Hong Kong-Zhuhai-Macau bridge

Normal traffic resumes at Lantau Island after Monday chaos over new toll arrangement

Authorities blame unprepared motorists for congestion on first weekday of two-way collection system while drivers point to lack of booths

PUBLISHED : Tuesday, 22 August, 2017, 12:11pm
UPDATED : Tuesday, 22 August, 2017, 10:35pm

There was relief for commuters travelling to Lantau Island on Tuesday morning as traffic on the island’s only road link returned to normal after a new toll arrangement caused chaos on Monday.

Motorists were able to stop and go with ease at the Lantau-bound toll plaza’s six cash booths – two more than on Monday – with queues of no more than two or three vehicles forming at each booth.

The Post observed vehicles taking an average of 20 to 50 seconds to pay manually in cash for the single trip to the island.

Commuters subscribed to Autotoll services could drive though one of two dedicated lanes at full speed.

Two of the five middle lanes that were closed for construction work on Monday are now in operation.

Transport department ‘could have done better’ after new toll system brought chaos to Hong Kong’s road to airport

The Transport Department had drawn heavy criticism after the new two-way toll collection arrangement led to traffic being backed up as far as 15km on its first weekday of operation.

While authorities attributed the congestion to unprepared motorists – for years, tolls were collected only on trips out of Lantau – many commuters pointed to the insufficient number of booths and the department’s failure to anticipate the problem.

Lawmakers across the political spectrum have called for the toll arrangement to be suspended until the facilities are fully ready.

The department shot down the idea, saying it would create confusion for some motorists, who might hesitate upon passing the booths, creating danger.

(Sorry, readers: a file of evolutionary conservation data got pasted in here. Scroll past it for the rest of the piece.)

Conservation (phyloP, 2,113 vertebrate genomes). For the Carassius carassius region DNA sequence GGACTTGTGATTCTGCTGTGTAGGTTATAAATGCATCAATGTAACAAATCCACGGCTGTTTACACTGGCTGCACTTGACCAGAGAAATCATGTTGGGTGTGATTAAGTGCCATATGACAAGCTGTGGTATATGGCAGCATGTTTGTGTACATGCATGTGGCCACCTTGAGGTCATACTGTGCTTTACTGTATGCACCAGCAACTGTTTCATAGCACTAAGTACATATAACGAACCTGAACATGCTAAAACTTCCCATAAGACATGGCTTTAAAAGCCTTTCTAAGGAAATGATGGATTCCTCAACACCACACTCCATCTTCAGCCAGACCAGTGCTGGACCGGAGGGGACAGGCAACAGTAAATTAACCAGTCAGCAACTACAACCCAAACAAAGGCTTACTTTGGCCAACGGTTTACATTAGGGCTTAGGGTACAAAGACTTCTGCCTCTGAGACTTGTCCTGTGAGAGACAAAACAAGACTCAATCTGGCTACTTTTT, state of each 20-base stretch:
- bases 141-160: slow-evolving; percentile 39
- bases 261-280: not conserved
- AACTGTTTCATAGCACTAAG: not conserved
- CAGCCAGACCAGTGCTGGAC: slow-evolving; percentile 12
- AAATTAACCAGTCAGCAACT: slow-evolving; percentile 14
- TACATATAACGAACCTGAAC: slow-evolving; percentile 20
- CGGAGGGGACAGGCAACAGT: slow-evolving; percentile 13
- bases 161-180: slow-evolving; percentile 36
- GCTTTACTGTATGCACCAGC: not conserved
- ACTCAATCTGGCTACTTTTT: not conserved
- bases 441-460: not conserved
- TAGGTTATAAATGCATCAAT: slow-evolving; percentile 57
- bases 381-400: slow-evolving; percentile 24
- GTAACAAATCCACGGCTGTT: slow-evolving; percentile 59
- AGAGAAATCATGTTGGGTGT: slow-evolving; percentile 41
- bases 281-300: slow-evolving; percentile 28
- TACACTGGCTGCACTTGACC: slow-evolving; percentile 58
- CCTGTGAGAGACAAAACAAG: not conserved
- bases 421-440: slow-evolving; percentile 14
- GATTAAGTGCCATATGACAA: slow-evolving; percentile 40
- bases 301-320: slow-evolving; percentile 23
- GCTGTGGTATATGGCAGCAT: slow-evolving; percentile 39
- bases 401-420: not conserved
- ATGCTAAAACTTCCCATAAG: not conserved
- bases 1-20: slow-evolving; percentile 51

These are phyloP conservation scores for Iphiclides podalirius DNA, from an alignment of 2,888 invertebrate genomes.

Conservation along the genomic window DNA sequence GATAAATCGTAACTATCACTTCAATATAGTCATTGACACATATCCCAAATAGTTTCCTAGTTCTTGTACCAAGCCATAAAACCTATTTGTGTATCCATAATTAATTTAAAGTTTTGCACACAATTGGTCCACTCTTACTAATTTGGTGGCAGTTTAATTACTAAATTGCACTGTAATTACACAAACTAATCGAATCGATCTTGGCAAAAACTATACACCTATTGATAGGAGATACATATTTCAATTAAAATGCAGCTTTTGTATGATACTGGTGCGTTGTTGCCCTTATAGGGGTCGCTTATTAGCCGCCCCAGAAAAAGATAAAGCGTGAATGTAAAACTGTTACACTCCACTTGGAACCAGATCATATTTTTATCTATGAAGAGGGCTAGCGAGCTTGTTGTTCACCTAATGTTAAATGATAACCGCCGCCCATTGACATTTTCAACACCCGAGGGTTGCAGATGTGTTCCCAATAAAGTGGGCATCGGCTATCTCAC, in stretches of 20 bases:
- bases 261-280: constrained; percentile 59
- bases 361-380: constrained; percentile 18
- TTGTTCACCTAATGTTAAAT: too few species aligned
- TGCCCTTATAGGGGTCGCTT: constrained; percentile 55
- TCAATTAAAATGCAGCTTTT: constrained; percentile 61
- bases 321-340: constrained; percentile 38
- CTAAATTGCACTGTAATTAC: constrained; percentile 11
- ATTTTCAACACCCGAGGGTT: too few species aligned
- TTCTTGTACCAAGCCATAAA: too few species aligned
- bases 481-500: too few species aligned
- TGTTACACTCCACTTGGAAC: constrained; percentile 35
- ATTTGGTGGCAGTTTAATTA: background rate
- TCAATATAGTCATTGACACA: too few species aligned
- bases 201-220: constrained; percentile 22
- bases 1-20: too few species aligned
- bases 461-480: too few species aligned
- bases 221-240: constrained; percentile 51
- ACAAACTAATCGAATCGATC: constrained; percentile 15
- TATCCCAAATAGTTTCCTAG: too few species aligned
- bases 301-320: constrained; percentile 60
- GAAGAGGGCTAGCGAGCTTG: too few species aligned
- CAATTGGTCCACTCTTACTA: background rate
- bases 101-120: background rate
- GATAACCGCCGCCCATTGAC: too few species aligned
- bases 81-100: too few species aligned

On a radio programme on Tuesday, Polytechnic University civil and environmental engineering professor Hung Wing-tat, who specialises in transport infrastructure development, tried to explain what happened on Monday.

He said, citing figures from the Transport Department, that about 4,000 Lantau-bound vehicles pass through the toll plaza every hour during peak periods.

“If there are five lanes, that means each lane has to process payments for 800 vehicles every hour.”

While this seemed like a reasonable target, Hung said, “a lot of motorists were unprepared and did not have change ready”.

Lawmaker Ben Chan Han-pan, chairman of the Legislative Council’s transport panel, said a long-term solution would be to scrap tolls for the Lantau Link altogether.

“For a lot of toll roads overseas, the public is offered a [toll-free] alternative … But Lantau residents have no choice,” he pointed out.

Chan added that the situation might become worse upon the commissioning of the Hong Kong-Zhuhai-Macau bridge, which is expected to significantly ramp up traffic flow in and out of Lantau.

Hung said that in theory, tolls are charged to avoid excessive traffic into an area or when the government has financial difficulty operating the infrastructure.

“But there is no congestion [on Lantau] and the government is not short of money now, so why keep the toll?” he asked.